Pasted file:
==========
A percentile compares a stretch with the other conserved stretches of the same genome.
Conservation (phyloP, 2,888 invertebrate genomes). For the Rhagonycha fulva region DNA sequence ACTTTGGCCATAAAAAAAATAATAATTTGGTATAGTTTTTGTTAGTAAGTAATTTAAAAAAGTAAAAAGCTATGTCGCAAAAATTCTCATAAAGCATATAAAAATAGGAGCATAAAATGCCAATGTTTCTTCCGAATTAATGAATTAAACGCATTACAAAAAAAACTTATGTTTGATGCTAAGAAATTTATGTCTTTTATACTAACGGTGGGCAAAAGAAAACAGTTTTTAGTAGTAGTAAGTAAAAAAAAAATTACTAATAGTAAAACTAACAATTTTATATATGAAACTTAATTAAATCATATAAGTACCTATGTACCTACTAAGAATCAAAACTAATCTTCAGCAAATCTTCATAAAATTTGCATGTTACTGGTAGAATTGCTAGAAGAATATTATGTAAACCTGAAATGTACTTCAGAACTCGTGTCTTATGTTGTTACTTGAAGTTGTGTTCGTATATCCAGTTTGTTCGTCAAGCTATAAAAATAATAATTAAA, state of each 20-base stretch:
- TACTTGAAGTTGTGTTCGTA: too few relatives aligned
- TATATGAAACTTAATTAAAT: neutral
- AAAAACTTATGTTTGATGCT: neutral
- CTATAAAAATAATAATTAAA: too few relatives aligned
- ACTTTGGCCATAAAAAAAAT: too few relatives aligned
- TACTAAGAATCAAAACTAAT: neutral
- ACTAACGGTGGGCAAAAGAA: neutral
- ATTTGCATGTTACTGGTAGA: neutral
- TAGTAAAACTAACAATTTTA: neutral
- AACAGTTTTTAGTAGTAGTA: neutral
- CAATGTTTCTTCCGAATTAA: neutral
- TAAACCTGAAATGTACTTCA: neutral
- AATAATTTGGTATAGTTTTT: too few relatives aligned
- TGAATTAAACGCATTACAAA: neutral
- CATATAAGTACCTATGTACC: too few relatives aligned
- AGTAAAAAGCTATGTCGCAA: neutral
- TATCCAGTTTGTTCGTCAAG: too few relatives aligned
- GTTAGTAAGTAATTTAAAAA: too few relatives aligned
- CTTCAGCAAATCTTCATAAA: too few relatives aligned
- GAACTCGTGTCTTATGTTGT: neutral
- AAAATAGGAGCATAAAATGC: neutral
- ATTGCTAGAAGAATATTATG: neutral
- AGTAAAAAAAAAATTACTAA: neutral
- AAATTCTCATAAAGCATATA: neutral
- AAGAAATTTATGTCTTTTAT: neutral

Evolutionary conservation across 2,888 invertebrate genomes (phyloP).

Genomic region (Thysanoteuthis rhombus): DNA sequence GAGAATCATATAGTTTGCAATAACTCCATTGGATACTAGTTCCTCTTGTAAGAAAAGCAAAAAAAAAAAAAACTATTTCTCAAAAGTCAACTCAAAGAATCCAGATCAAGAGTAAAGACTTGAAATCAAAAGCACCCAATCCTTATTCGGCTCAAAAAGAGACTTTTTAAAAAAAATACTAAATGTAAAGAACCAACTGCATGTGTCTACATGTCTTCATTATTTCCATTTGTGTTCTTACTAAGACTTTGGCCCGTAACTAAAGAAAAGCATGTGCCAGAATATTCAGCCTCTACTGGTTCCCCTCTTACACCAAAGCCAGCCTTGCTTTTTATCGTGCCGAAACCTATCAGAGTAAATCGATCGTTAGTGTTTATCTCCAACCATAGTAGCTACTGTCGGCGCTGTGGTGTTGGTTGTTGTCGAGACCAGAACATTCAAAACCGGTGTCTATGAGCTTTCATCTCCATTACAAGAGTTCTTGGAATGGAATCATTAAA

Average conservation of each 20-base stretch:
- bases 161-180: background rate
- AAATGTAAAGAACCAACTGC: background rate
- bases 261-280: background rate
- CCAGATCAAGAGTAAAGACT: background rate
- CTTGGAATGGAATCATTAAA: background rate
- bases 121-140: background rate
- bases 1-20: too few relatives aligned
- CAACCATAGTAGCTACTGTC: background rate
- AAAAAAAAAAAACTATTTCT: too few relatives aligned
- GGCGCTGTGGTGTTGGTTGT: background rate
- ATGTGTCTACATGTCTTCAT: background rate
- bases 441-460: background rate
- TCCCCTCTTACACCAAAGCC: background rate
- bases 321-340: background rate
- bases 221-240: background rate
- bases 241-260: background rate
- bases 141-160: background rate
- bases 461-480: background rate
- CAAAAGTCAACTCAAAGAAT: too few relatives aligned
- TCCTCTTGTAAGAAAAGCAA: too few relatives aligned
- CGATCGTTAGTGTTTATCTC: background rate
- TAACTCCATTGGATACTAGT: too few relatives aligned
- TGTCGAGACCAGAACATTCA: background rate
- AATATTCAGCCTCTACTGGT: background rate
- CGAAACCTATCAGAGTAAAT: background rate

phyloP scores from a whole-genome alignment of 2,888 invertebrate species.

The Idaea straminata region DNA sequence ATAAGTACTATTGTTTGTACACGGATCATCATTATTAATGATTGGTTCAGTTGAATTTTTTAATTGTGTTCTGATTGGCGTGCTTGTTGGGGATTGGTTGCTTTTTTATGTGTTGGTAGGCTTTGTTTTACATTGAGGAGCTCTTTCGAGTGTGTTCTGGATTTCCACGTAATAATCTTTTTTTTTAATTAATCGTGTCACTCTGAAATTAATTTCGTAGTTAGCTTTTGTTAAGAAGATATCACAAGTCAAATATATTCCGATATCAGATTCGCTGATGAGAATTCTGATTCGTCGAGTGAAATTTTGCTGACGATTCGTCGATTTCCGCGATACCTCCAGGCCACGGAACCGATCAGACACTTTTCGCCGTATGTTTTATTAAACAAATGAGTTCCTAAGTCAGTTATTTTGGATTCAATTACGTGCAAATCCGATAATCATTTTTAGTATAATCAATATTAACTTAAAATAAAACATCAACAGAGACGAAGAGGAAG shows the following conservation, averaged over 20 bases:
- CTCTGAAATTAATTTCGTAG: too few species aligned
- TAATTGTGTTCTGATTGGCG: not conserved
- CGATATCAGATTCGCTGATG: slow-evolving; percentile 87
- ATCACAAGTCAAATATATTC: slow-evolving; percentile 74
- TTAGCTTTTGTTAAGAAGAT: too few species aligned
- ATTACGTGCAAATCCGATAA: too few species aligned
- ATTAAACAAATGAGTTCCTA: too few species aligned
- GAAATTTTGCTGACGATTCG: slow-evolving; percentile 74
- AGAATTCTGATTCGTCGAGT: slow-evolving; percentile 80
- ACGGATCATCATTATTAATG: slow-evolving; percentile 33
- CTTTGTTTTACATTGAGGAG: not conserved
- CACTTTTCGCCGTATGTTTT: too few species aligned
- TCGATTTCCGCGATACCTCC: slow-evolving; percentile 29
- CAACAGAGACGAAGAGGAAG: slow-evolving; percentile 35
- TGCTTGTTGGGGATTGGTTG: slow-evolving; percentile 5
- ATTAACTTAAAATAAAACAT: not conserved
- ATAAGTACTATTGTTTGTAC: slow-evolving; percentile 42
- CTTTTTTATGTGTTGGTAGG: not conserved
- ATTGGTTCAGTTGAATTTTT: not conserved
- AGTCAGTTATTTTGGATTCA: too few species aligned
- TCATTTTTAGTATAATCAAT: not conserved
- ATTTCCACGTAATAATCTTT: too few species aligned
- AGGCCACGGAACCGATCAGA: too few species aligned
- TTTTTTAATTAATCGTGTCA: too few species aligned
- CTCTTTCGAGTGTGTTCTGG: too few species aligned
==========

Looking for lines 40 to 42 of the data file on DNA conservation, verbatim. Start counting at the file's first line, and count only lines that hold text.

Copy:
- GGCGCTGTGGTGTTGGTTGT: background rate
- ATGTGTCTACATGTCTTCAT: background rate
- bases 441-460: background rate